What the Big 5 Publishers and Agents Don’t Want You 2 KNOW

This is an exciting time to be a writer!. No, it’s not the self-publishing golden days of the recent past. 2010 where hath thy gone? No, it’s 2015. At this juncture, indie-publishing has settled into its true self. The new normal has arrived and will be here awhile. In other words, indie-published writers as do writers of any ilk, have work to do, namely write. But unlike, traditional published writers, indie-writers’ workloads are a lot heavier, because indie-writers have to also indie-publish. It’s the publish part that scares or confuses a lot of indie-writers. Why that is, I don’t know. Just what exactly were they signing up for. Writing has never been an easy gig and by extension never was publishing. In the past anyone entering these endeavors understood and accepted the risks. And the people that didn’t, well they weren’t cut out for it anyway. But when Amazon rolled in, a lot of people threw caution to the wind and jumped in with both feet with their eyes wide-opened. Now that the dust has settled, those very people are saying WTF!. And the system is now correcting itself in many ways. Writing is hard. Publishing is even harder!. The big guys have always known that. They thought you did too, until recently. But now the big boys are seeing a lot of the indie-pubs running to them for comfort and forgiveness and the big boys are pleased. The agents are even more pleased. And the agents have a right to be because the big boys won’t even talk to any writer who hasn’t first gotten the sacred blessing of an agent. Glory be and land sakes alive! The good ole days are back, baby!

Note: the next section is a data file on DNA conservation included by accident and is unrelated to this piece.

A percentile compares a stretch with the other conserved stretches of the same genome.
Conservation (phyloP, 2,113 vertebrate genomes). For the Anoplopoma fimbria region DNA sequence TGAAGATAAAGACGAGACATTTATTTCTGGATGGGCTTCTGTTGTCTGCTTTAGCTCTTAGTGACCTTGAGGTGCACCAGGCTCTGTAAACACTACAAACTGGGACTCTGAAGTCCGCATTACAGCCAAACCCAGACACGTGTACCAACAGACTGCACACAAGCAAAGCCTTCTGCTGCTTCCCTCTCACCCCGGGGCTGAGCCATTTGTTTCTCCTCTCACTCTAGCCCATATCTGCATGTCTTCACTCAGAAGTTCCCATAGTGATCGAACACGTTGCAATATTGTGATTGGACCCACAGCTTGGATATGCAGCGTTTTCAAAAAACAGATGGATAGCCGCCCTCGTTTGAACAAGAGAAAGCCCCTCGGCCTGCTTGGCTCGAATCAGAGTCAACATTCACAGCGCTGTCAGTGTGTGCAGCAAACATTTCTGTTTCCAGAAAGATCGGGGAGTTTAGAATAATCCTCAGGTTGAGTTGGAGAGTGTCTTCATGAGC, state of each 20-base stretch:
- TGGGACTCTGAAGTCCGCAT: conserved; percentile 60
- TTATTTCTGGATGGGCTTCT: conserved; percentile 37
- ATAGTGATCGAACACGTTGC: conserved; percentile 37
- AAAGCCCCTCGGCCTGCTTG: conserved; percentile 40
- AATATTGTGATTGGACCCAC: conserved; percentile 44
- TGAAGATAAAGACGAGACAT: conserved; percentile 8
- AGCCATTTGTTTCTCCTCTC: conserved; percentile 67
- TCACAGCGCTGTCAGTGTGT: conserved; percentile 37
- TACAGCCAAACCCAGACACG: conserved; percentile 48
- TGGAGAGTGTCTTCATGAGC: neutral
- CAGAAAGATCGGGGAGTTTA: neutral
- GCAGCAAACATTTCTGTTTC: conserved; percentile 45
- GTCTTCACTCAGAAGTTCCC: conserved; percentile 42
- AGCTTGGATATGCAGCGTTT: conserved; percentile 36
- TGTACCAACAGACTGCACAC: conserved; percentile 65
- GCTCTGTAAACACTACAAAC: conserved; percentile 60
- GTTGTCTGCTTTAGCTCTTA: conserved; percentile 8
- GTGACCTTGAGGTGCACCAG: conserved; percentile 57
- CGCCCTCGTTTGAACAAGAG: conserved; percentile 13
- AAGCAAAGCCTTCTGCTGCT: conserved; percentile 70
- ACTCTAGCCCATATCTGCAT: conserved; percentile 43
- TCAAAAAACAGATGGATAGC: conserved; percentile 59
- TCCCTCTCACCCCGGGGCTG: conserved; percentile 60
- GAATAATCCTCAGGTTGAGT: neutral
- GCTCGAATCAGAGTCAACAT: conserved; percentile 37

But are they really? No. The genie has been let out of the bottle and no matter what the big five pubs or their henchman agents think, that genie can no longer fit the bottle, and thus will be forever free. Why? Because some of us have learned a truth. It’s a truth that the big five pubs and agents have always known. Bestselling authors have known it too; but for whatever reason decided not to make too much of it. What is that truth? Lean in and read closely: the big boys, the agents, the publicists, or any other so called expert, none of them, nary a one of them, has any clue what book the public will collectively buy. They never know, until gasp, the collective public, buys it. It’s for real. I wouldn’t lie to you. Oh, the big boys can splash a lot of money on any particular book, i,e book tours, tv/radio show appearances, splashy full colored magazine ads, whatever and the big-time professional reviewers (i.e Booklist, Library Journal, Publishers Weekly, etc.) can heap huge amounts of praise on it (sending various librarians swooning), but until the public weighs in with good ole legal tender in hand, no one will know if it likes the book or not. That’s the truth. And now that the genie is out of the bottle, indie-publishers can do what the big boys have always done, put the work out there and let the public have its say. If they like it, they’re let you know. They’ll buy it and heap praise upon it. It’s how it’s always been. And that’s what the big boys didn’t want you to know.